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All finite-difference solutions to wave equations in media with more than one spatial dimension have numerical phase and group velocities
that differ from the desired phase and group velocities of the "true" solution.
The errors manifest themselves as "dispersion"; different frequencies propagate at different speeds.
This leads to progressively greater distortion of the propagating waveforms with increasing time and
propagation distance.
For example, the standard second-order in time,
second-order in space finite-difference approximation to the 2D or 3D acoustic wave equation needs a large
degree of oversampling of the spatial axes (ten points per wavelength or more) to achieve remotely reasonable accuracy.
Thus, despite its simplicity, it's almost never used in practice.
Finite difference methods that use spatial difference operators with more points, so called high-order finite-difference methods
Dablain (1986); Etgen (1986, 1988),
are commonly used to improve the accuracy and efficiency of
the method, as well as reduce its memory requirements, which is particularly important in 3D Wu et al. (1996).
Most original high-order finite-difference methods used a Taylor-series approach to derive spatial difference coefficients, while
employing second-order differences in time to preserve the simplicity of a 3-point time marching scheme.
Dablain (1986) is probably the earliest, most thorough description of this method. In the same paper, Dablain showed how to
create a time marching algorithm that has fourth-order accuracy in time by applying the spatial difference operator
in a two-term cascade and weighting the terms of the cascade appropriately to cancel the leading order error of the time discretization.
The ultimate quest for accuracy often combines higher-order time expansion with
the Fourier pseudo-spectral method Reshef et al. (1988) for the spatial derivatives.
That approach can be generalized to many
terms, ultimately leading to orthogonal-polynomial series solutions that have spectral accuracy Tal-Ezer et al. (1987).
The complexity involved in implementing these "very accurate" methods means that they don't see much large-scale practical application,
particularly for reverse-time migration.
They are also difficult to implement as "out-of-core" solutions or on a cluster of machines using message passing;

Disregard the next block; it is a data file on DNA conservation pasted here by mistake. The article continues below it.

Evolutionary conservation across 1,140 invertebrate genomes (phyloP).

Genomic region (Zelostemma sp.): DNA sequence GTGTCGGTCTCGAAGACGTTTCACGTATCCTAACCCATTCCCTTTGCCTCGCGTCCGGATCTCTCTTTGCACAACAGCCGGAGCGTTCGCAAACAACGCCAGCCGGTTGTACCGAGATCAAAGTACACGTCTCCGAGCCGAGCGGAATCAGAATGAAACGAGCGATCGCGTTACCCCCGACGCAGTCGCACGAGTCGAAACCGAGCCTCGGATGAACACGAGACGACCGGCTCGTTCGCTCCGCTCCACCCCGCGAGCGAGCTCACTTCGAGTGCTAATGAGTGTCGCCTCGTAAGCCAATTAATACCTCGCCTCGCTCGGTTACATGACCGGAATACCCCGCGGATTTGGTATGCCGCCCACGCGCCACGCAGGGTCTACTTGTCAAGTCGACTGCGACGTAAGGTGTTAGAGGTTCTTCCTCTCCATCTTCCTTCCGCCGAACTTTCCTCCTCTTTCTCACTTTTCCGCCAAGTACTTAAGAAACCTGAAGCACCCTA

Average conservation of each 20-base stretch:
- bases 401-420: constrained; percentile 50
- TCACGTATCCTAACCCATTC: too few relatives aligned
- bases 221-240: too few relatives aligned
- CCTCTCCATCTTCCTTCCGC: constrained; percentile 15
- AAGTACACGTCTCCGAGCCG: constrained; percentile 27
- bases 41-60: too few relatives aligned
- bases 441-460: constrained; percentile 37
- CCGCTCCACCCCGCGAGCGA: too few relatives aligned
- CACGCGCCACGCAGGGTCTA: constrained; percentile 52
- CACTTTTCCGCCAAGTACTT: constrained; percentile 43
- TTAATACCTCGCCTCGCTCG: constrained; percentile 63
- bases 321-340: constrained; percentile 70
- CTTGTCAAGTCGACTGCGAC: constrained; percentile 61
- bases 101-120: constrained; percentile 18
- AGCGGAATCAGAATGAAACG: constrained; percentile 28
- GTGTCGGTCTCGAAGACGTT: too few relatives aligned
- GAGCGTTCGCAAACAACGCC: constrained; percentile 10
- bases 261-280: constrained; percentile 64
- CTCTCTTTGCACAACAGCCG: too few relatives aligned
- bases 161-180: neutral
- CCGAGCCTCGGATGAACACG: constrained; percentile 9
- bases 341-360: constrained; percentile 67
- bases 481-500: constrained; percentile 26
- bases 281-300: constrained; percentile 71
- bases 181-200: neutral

techniques that are often necessary for large 3D problems.
So, we return to the finite-difference method in the hope of creating an accurate scheme that is
computationally flexible and efficient.
Difference operators derived from Taylor-series expansion are "conservatve" in that they have very high accuracy for low wavenumbers,
but in achieving that, they waste some potential accuracy improvements at higher wavenumbers.
In a classic paper, Holberg (1987) shows how to
find improved spatial difference operators using optimization techniques. Most modern high-order finite-difference techniques use his method
to create spatial-difference coefficients. But I believe there are a couple of fundamental short-comings in Holberg's design; so I revisited the
design problem for optimum finite-difference schemes.
In one space dimension, the accuracy of the second-order in time, second-order in space finite-difference method improves the closer the
time step size is to the stability limit, .It's an interesting curiosity
that the two sources of error
cancel exactly when taking the time-step size at exactly the stability limit.
While this exact cancellation does not exist for the second-order finite-difference method in any higher number of spatial dimensions, it does
point out that there is an opportunity to "tune" the spatial-difference coefficient design by trading it off against the errors generated by
the time discretization.
I also felt that the classical "equiripple" filter design technique that Holberg used leads to unacceptably large errors at low and moderate
wavenumbers, paricularly when using relatively compact difference operators.

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Stanford Exploration Project

5/6/2007